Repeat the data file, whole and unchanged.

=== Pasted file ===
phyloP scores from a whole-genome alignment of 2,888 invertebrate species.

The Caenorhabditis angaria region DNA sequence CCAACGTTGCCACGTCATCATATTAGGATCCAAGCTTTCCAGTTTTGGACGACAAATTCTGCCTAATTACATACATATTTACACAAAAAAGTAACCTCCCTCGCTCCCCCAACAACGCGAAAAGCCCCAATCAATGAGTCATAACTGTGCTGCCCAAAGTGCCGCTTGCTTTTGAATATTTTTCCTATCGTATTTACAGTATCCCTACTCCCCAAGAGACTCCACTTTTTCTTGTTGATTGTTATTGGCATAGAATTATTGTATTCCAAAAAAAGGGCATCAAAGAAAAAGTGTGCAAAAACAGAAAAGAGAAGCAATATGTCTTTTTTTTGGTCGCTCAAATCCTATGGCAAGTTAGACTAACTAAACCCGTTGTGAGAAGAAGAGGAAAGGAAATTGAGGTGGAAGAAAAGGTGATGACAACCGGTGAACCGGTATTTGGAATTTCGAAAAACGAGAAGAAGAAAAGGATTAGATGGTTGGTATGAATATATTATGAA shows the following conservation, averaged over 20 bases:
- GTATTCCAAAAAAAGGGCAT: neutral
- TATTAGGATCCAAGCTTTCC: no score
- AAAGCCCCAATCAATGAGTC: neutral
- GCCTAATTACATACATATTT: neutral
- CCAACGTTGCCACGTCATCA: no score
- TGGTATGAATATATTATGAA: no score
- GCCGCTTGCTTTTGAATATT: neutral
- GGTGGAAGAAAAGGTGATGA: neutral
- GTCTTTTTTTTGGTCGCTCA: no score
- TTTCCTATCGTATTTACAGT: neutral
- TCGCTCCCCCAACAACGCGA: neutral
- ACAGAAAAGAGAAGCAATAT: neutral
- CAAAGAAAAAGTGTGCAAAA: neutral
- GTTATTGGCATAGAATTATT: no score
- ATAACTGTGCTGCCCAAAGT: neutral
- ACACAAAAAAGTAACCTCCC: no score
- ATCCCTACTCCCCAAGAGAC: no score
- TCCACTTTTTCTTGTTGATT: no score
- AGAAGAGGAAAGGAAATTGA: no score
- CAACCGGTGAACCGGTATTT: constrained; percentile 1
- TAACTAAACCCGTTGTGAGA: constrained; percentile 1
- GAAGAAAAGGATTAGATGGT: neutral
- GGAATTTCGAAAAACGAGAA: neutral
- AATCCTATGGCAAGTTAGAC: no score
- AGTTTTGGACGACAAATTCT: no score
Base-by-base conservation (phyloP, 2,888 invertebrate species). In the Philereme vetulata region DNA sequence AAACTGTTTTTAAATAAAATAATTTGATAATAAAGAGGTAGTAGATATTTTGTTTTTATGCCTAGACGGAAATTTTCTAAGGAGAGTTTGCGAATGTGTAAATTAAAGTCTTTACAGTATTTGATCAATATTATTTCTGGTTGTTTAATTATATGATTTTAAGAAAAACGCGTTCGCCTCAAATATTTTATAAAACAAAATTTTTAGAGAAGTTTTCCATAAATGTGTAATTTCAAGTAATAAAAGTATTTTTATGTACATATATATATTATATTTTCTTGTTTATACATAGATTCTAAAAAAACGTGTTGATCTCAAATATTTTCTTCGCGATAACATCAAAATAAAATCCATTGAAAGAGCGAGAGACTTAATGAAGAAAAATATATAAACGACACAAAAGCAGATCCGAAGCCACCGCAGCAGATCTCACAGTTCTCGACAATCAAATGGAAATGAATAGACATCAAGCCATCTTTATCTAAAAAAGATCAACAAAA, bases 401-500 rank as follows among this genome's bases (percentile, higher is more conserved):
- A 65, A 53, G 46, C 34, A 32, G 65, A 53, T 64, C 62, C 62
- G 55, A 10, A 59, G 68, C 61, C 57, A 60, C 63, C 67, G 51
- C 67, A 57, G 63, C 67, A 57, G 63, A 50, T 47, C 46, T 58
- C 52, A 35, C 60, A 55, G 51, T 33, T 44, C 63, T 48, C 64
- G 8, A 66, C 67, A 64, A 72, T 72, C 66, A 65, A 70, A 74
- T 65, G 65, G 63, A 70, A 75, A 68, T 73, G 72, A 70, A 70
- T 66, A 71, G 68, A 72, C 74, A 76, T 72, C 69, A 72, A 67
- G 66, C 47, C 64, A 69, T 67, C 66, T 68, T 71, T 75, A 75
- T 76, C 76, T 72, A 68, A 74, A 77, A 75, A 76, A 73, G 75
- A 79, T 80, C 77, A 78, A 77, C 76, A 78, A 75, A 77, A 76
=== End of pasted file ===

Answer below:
phyloP scores from a whole-genome alignment of 2,888 invertebrate species.

The Caenorhabditis angaria region DNA sequence CCAACGTTGCCACGTCATCATATTAGGATCCAAGCTTTCCAGTTTTGGACGACAAATTCTGCCTAATTACATACATATTTACACAAAAAAGTAACCTCCCTCGCTCCCCCAACAACGCGAAAAGCCCCAATCAATGAGTCATAACTGTGCTGCCCAAAGTGCCGCTTGCTTTTGAATATTTTTCCTATCGTATTTACAGTATCCCTACTCCCCAAGAGACTCCACTTTTTCTTGTTGATTGTTATTGGCATAGAATTATTGTATTCCAAAAAAAGGGCATCAAAGAAAAAGTGTGCAAAAACAGAAAAGAGAAGCAATATGTCTTTTTTTTGGTCGCTCAAATCCTATGGCAAGTTAGACTAACTAAACCCGTTGTGAGAAGAAGAGGAAAGGAAATTGAGGTGGAAGAAAAGGTGATGACAACCGGTGAACCGGTATTTGGAATTTCGAAAAACGAGAAGAAGAAAAGGATTAGATGGTTGGTATGAATATATTATGAA shows the following conservation, averaged over 20 bases:
- GTATTCCAAAAAAAGGGCAT: neutral
- TATTAGGATCCAAGCTTTCC: no score
- AAAGCCCCAATCAATGAGTC: neutral
- GCCTAATTACATACATATTT: neutral
- CCAACGTTGCCACGTCATCA: no score
- TGGTATGAATATATTATGAA: no score
- GCCGCTTGCTTTTGAATATT: neutral
- GGTGGAAGAAAAGGTGATGA: neutral
- GTCTTTTTTTTGGTCGCTCA: no score
- TTTCCTATCGTATTTACAGT: neutral
- TCGCTCCCCCAACAACGCGA: neutral
- ACAGAAAAGAGAAGCAATAT: neutral
- CAAAGAAAAAGTGTGCAAAA: neutral
- GTTATTGGCATAGAATTATT: no score
- ATAACTGTGCTGCCCAAAGT: neutral
- ACACAAAAAAGTAACCTCCC: no score
- ATCCCTACTCCCCAAGAGAC: no score
- TCCACTTTTTCTTGTTGATT: no score
- AGAAGAGGAAAGGAAATTGA: no score
- CAACCGGTGAACCGGTATTT: constrained; percentile 1
- TAACTAAACCCGTTGTGAGA: constrained; percentile 1
- GAAGAAAAGGATTAGATGGT: neutral
- GGAATTTCGAAAAACGAGAA: neutral
- AATCCTATGGCAAGTTAGAC: no score
- AGTTTTGGACGACAAATTCT: no score
Base-by-base conservation (phyloP, 2,888 invertebrate species). In the Philereme vetulata region DNA sequence AAACTGTTTTTAAATAAAATAATTTGATAATAAAGAGGTAGTAGATATTTTGTTTTTATGCCTAGACGGAAATTTTCTAAGGAGAGTTTGCGAATGTGTAAATTAAAGTCTTTACAGTATTTGATCAATATTATTTCTGGTTGTTTAATTATATGATTTTAAGAAAAACGCGTTCGCCTCAAATATTTTATAAAACAAAATTTTTAGAGAAGTTTTCCATAAATGTGTAATTTCAAGTAATAAAAGTATTTTTATGTACATATATATATTATATTTTCTTGTTTATACATAGATTCTAAAAAAACGTGTTGATCTCAAATATTTTCTTCGCGATAACATCAAAATAAAATCCATTGAAAGAGCGAGAGACTTAATGAAGAAAAATATATAAACGACACAAAAGCAGATCCGAAGCCACCGCAGCAGATCTCACAGTTCTCGACAATCAAATGGAAATGAATAGACATCAAGCCATCTTTATCTAAAAAAGATCAACAAAA, bases 401-500 rank as follows among this genome's bases (percentile, higher is more conserved):
- A 65, A 53, G 46, C 34, A 32, G 65, A 53, T 64, C 62, C 62
- G 55, A 10, A 59, G 68, C 61, C 57, A 60, C 63, C 67, G 51
- C 67, A 57, G 63, C 67, A 57, G 63, A 50, T 47, C 46, T 58
- C 52, A 35, C 60, A 55, G 51, T 33, T 44, C 63, T 48, C 64
- G 8, A 66, C 67, A 64, A 72, T 72, C 66, A 65, A 70, A 74
- T 65, G 65, G 63, A 70, A 75, A 68, T 73, G 72, A 70, A 70
- T 66, A 71, G 68, A 72, C 74, A 76, T 72, C 69, A 72, A 67
- G 66, C 47, C 64, A 69, T 67, C 66, T 68, T 71, T 75, A 75
- T 76, C 76, T 72, A 68, A 74, A 77, A 75, A 76, A 73, G 75
- A 79, T 80, C 77, A 78, A 77, C 76, A 78, A 75, A 77, A 76